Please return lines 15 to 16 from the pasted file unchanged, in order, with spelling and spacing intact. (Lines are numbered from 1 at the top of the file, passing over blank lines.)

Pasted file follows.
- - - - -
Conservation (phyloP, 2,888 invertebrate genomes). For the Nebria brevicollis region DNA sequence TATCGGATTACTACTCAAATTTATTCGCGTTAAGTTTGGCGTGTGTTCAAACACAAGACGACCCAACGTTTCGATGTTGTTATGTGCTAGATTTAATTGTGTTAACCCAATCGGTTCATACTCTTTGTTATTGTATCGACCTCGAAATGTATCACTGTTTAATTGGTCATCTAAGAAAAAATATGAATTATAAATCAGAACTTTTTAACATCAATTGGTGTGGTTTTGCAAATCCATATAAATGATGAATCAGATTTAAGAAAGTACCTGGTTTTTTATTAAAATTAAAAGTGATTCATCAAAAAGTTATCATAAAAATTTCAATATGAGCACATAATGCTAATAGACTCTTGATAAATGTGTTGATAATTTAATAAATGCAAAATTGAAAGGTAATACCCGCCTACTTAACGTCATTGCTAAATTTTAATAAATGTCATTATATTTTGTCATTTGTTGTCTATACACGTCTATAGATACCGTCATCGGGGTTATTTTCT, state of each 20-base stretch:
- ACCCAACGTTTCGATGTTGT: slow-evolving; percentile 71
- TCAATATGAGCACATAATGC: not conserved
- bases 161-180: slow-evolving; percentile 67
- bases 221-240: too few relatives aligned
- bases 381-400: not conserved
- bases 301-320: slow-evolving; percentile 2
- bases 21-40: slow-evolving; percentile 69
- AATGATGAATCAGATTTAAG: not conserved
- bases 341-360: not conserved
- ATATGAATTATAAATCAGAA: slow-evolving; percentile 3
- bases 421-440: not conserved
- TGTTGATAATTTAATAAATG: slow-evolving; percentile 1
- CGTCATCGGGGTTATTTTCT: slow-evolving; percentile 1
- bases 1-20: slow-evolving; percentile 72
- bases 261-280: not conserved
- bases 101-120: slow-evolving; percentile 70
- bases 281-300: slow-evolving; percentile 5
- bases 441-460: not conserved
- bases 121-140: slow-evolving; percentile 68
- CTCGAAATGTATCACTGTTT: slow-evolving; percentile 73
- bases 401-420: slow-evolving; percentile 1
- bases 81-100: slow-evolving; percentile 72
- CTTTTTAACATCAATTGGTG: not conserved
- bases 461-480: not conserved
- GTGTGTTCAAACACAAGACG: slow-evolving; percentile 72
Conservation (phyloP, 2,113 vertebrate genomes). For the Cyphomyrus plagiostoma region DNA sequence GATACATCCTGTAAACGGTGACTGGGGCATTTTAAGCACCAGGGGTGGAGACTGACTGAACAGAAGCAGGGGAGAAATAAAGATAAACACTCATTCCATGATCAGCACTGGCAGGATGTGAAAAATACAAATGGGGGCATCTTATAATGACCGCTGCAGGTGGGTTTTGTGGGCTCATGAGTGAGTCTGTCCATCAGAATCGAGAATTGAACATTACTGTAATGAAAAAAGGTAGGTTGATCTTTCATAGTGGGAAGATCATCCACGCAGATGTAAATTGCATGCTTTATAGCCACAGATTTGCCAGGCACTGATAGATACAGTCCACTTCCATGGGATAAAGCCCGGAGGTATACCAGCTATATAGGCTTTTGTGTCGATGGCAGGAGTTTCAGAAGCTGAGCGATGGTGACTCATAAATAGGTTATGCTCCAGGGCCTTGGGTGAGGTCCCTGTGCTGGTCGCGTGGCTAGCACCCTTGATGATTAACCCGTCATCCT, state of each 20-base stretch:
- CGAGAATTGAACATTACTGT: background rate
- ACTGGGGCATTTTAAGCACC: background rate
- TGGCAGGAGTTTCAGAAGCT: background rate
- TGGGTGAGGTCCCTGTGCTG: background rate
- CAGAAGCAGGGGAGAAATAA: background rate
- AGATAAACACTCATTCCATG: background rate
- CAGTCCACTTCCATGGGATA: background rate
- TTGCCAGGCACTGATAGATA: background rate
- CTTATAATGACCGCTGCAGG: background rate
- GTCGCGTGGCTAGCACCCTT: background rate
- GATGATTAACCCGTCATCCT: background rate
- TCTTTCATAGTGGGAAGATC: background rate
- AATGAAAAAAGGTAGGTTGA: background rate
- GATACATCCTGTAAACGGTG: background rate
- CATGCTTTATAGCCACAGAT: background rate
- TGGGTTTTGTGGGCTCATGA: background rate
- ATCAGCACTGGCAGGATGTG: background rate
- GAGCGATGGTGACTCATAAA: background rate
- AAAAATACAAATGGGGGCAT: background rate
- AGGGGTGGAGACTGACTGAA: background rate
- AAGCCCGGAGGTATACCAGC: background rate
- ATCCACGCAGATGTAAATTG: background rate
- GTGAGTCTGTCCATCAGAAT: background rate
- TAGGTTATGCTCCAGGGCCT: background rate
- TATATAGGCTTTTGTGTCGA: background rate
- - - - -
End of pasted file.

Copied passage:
- bases 1-20: slow-evolving; percentile 72
- bases 261-280: not conserved